|Publication number||US7699827 B2|
|Application number||US 12/073,658|
|Publication date||Apr 20, 2010|
|Filing date||Mar 7, 2008|
|Priority date||Mar 7, 2003|
|Also published as||US7364572, US20040186452, US20080161767|
|Publication number||073658, 12073658, US 7699827 B2, US 7699827B2, US-B2-7699827, US7699827 B2, US7699827B2|
|Inventors||Cecile Sandin, Katarina Eriksson, Sofia Hermansson, Catarina Linner|
|Original Assignee||Sca Hygiene Products Ab|
|Export Citation||BiBTeX, EndNote, RefMan|
|Patent Citations (22), Non-Patent Citations (15), Referenced by (2), Classifications (13), Legal Events (1)|
|External Links: USPTO, USPTO Assignment, Espacenet|
This application claims the benefit of U.S. Provisional Application No. 60/452,536, entitled “Pant-shaped Article with Improved Fit,” filed on Mar. 7, 2003, the entire contents of which are hereby incorporated by reference.
1. Technical Field
The invention pertains to a disposable garment in the form of a pant diaper or an underpant comprising an outer panty having a rear portion intended to be arranged over the buttocks of a user during use, a front portion intended to be arranged over the belly of a user during use, a crotch portion intended to be arranged in the user's crotch during use and, further, a waist opening with a waist edge and two leg openings each being bordered by a leg edge having a front part located generally on the front portion and a rear part located generally on the rear portion and on the crotch portion and wherein the rear portion and the front portion are mutually connected in two side joins which run from the waist opening to each leg opening.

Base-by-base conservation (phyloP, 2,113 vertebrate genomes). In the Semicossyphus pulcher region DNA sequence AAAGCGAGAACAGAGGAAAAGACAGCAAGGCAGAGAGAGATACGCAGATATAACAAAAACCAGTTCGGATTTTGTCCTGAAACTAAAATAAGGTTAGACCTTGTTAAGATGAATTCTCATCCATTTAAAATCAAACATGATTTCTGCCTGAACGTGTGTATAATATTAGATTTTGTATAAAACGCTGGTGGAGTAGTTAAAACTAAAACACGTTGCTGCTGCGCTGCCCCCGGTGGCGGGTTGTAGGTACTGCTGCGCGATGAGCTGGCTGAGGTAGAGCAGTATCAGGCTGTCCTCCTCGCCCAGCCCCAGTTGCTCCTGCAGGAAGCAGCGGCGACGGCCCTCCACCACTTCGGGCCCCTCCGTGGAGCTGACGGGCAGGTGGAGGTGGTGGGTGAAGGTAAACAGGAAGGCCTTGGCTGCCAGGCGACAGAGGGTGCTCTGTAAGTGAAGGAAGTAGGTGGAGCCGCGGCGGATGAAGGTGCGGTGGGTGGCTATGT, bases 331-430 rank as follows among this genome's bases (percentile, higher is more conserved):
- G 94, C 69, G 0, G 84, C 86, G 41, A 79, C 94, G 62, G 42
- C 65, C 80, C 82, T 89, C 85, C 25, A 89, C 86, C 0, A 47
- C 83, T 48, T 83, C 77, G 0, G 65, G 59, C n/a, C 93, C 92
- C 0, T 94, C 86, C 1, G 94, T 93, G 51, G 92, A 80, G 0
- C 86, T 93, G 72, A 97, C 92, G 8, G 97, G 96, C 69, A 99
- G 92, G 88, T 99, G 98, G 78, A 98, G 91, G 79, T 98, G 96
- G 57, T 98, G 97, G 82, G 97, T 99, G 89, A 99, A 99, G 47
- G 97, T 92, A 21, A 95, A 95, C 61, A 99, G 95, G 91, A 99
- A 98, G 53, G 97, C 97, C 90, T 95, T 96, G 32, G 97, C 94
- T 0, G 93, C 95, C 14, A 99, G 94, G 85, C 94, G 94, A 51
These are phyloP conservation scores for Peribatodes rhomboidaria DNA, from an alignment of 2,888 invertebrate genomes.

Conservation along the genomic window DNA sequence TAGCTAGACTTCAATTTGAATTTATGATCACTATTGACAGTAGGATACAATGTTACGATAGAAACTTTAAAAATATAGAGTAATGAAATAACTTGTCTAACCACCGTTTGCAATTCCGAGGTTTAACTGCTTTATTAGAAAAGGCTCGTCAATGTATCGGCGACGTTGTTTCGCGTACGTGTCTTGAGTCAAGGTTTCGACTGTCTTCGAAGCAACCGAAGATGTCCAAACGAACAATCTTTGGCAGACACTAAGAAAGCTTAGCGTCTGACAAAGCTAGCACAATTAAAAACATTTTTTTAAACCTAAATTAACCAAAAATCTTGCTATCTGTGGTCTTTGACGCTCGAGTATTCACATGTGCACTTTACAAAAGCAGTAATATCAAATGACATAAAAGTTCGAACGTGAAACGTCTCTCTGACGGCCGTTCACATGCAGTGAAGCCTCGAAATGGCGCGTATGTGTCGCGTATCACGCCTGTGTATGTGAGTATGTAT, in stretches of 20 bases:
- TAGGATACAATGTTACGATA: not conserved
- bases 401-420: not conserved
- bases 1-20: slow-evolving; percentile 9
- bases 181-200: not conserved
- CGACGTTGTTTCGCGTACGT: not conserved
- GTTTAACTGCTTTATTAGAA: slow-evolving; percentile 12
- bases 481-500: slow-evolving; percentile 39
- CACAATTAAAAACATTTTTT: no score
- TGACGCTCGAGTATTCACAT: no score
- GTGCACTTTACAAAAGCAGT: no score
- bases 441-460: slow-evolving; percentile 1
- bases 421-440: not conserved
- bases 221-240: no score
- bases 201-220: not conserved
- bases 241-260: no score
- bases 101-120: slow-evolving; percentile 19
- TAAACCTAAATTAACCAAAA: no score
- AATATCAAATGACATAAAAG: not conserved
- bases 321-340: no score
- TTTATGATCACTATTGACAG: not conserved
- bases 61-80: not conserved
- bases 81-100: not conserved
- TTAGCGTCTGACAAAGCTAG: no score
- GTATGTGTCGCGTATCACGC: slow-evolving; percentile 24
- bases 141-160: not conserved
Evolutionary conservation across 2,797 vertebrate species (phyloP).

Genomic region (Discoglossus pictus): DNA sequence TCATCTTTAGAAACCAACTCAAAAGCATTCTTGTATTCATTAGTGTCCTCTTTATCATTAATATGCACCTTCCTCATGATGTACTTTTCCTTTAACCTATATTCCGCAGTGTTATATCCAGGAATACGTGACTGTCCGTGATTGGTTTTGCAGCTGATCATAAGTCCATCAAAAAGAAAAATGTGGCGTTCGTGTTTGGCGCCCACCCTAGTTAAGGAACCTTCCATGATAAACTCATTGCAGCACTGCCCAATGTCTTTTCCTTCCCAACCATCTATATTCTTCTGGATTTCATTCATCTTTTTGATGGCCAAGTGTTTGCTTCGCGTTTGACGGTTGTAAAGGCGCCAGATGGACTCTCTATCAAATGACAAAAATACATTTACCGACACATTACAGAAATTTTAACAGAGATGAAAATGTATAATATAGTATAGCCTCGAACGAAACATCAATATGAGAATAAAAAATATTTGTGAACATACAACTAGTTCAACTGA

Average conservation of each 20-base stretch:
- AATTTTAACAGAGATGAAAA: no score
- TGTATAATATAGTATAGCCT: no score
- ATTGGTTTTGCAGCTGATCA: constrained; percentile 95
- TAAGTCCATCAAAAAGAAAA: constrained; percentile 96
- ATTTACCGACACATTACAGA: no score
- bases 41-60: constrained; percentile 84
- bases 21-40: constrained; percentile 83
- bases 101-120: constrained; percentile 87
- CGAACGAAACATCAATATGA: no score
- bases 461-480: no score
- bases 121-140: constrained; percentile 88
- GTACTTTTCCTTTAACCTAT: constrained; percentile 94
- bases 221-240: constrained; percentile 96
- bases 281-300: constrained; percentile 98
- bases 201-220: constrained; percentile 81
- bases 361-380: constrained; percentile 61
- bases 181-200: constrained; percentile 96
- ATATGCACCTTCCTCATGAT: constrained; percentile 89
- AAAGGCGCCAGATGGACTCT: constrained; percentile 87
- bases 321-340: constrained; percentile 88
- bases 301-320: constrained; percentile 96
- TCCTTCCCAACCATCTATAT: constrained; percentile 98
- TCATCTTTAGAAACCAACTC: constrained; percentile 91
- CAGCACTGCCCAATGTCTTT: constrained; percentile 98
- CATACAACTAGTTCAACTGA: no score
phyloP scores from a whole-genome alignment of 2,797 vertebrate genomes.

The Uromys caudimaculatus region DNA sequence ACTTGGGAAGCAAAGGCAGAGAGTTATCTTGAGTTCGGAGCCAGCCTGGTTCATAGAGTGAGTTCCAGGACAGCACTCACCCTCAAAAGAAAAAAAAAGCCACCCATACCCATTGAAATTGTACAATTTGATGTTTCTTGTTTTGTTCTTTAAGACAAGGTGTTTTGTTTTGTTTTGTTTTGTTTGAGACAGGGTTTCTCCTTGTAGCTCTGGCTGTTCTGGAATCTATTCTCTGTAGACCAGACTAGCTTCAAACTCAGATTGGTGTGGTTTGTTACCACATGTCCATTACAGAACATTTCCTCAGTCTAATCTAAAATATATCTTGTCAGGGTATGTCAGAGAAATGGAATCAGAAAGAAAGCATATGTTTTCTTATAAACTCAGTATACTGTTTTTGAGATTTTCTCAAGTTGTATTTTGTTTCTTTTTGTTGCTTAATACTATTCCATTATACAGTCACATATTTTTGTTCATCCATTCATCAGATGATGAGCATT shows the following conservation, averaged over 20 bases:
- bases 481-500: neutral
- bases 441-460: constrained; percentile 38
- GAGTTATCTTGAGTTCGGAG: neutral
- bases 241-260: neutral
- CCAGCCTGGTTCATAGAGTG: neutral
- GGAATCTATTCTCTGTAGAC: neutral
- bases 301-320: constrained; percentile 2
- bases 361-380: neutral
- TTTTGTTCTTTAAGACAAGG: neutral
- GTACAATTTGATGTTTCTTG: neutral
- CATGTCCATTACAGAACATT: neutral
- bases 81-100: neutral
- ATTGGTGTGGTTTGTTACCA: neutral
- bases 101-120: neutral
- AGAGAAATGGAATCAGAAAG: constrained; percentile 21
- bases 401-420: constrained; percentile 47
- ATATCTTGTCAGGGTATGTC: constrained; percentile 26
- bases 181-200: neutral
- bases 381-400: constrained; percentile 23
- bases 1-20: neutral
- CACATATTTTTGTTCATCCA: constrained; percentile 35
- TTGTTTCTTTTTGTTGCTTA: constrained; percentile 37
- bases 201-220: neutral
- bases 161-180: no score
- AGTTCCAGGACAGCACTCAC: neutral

2. Background Art
It has become increasingly more common to manufacture incontinence protectors in the form of pant diapers. Such pant diapers consist of an outer panty having an integral absorbent inner part. Alternatively, an outer panty can be used together with a separate incontinence shield which is temporarily attached inside the outer panty and which, thus, can be changed for a new incontinence shield while retaining the same outer panty. Both kinds of incontinence protectors are manufactured for infants as well as for incontinent adult persons.
The pant diapers and diaper pants concerned are of the disposable kind, implying that the pant diaper or diaper pant is intended to be discarded after use and not washed or otherwise restored for use. This means that the materials and production methods which are available are those which are cost efficient and do not result in articles having exceedingly high price. In particular, it must be possible to perform assembly steps and similar process operations at high speed, putting certain limitations on the choice of method. A difficulty in this respect is to make joins that closely resemble the seams that can be accomplished in garments made from conventional textile materials. Even if the assembly methods for disposable articles have been considerably improved over time, the joins in disposable articles are still stiffer and more apparent than is a seam in a garment for repeated use. This constitutes a special problem for pant diapers and underpants since such articles usually are joined at the sides. Thus, the side joins will be placed over the hips of the user during use and will often give rise to discomfort by chafing and pressing against the hip bone of the user. This is particularly bad for immobile and/or bedridden users for whom a static pressure against the skin, in the worst scenario, may cause a pressure ulcer. Another particular problem appears when the pant diaper or underpant is used under ordinary clothing such as pants or skirts, which often have their own side seams. There is then a great risk that the location of the side seams on the outer garment will mostly coincide with the location of the side join on the pant diaper or underpant. The double seams will naturally increase the risk of chafing and unpleasant pressure. Furthermore, the combination of garments is unwieldy and uncomfortable and it is hard to conceal the pant diaper or underpant under the outer garment.